Ethiopia: Chinese producers report tough market conditions

Ethiopia: Chinese producers report tough market conditions
Published: 20 October 2014

Tagged Under: Somalia Ethiopia 

Ethiopia’s sudden slump in cement demand has left an oversupply situation with Chinese cement producers in the country reporting toughening market conditions.

There is increased pressure on some companies to look at surrounding markets to meet their targets. Many local cement producers are having to look at exporting their output, for instance, to Somalia. Meanwhile, domestic cement prices have fallen from between ETN3000/t to 4000/t (US$150 to US$200/t) in 2011 to the current ETB2500.

Despite the fall in demand, Ethiopia still stands third after Nigeria and South Africa as sub-Saharan Africa's leading cement producer. But according to the latest figures from Ecobank in Nigeria, Ethiopia's cement output has reached just 12.6Mt this year, well short of original government targets.

Zhong Shun Cement Manufacturing says that when it first started production in July 2010 the country was suffering from a shortage of domestically-produced cement, as the second-most populous country in Africa continued to enjoy rapid economic growth. Reflecting an investment of US$10m, Zhong Shun's 0.25Mta plant has relied on clinker imports, but now only produces to order.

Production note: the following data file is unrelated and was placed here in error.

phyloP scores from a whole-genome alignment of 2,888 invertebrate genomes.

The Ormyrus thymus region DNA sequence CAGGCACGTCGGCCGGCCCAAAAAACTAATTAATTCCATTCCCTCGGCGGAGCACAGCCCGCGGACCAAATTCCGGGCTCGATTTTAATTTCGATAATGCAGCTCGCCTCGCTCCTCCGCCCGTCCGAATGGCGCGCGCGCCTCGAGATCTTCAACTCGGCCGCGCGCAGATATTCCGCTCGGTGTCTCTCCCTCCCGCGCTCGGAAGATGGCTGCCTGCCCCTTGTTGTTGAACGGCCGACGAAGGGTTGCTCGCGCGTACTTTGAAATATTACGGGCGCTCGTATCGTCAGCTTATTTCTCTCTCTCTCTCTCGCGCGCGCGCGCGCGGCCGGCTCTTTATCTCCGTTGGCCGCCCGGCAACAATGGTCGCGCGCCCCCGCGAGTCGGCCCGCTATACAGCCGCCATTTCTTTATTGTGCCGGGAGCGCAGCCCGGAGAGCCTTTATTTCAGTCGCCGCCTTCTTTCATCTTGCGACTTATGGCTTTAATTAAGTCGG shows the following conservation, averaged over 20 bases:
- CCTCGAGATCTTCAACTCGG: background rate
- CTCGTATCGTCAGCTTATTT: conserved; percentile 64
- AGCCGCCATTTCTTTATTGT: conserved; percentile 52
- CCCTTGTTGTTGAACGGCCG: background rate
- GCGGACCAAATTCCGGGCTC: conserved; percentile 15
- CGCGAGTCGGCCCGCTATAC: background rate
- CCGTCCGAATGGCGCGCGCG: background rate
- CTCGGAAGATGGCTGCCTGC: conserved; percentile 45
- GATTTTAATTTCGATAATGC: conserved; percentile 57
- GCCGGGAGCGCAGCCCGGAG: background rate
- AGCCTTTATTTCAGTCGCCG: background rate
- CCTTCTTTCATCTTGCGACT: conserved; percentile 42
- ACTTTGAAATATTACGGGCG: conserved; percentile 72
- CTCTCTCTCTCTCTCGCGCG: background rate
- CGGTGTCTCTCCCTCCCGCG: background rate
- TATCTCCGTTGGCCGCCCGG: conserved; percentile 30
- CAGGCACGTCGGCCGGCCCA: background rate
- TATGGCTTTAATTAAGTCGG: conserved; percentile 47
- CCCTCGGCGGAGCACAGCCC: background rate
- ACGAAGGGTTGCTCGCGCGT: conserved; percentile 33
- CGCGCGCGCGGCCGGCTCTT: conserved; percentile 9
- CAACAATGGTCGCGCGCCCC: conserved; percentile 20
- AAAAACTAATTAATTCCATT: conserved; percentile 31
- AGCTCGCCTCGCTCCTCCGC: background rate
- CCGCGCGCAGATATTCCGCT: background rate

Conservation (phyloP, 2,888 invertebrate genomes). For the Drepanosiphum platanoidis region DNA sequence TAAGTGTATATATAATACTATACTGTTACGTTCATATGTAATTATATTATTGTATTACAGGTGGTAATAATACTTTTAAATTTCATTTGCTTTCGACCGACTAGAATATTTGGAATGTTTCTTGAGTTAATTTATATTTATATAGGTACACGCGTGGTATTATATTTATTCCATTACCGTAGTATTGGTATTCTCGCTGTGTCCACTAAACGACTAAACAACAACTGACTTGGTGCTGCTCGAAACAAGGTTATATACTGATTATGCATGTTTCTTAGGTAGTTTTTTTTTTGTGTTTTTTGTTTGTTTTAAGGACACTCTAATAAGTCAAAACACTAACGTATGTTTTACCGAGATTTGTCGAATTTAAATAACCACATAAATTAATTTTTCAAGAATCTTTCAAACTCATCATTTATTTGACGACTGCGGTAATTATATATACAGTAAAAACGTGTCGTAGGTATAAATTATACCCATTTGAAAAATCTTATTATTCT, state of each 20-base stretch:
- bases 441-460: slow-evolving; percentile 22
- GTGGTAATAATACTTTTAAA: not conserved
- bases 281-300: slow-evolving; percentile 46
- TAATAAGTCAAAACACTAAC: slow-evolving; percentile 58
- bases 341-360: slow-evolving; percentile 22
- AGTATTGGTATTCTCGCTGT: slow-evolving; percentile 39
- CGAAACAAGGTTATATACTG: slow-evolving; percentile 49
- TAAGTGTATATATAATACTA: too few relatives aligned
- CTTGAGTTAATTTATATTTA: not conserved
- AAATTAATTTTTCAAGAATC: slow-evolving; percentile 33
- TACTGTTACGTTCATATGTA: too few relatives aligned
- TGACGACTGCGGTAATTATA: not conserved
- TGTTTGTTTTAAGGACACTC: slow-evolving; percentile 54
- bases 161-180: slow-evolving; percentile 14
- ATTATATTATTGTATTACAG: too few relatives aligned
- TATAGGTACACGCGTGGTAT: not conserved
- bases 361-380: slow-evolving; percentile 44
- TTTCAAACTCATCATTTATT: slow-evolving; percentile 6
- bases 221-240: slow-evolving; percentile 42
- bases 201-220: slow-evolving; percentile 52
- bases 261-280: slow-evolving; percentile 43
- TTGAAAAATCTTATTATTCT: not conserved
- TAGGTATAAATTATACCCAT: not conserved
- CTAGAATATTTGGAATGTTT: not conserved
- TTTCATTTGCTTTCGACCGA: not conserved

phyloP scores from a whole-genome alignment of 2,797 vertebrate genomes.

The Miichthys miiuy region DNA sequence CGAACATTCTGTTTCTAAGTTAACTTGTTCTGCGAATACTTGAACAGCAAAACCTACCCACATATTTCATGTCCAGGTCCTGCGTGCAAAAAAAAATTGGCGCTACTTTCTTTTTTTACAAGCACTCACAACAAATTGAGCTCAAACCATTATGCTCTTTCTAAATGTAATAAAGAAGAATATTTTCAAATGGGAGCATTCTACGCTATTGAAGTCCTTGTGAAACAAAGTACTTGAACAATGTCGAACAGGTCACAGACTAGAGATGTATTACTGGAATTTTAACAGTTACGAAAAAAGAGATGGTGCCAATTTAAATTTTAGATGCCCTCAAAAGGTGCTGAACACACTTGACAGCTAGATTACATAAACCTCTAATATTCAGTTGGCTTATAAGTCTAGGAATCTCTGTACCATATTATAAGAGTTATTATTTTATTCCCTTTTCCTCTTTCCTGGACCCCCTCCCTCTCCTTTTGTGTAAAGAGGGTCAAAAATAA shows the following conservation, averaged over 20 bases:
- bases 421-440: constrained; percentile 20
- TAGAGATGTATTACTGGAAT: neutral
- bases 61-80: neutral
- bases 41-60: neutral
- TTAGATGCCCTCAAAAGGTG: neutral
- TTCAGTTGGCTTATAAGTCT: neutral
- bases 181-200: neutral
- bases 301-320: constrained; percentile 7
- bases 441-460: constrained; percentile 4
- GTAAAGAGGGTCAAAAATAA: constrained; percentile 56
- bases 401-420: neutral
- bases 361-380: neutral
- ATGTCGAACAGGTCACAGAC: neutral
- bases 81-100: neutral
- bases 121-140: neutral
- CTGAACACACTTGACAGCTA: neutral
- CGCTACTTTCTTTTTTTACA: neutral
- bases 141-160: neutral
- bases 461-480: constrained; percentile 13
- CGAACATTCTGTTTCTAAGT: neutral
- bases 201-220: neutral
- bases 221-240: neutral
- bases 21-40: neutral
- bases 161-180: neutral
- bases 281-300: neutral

"The Ethiopian market no longer suffers from a shortage of supply of domestically-produced cement,” said Wei Zhijin, Zhong Shun's deputy general manager in Ethiopia. "In fact there are too many new cement projects, and this has had a serious impact on the market, which we expect to last for years to come.
Zhong Shun's output is expected to reach 170,000t this year," Zhijin says. The company's combined annual cement capacity, along with its other plant, East Cement, is more than 700,000t, but that is considered small compared with many others, he says.

The country's five-year plan (2010-14), known as the Growth and Transformation Plan, had predicted demand would reach 27Mt by next year, but Wei says that prediction looks grossly exaggerated, and demand has failed to keep up with what has been fast-growing supply.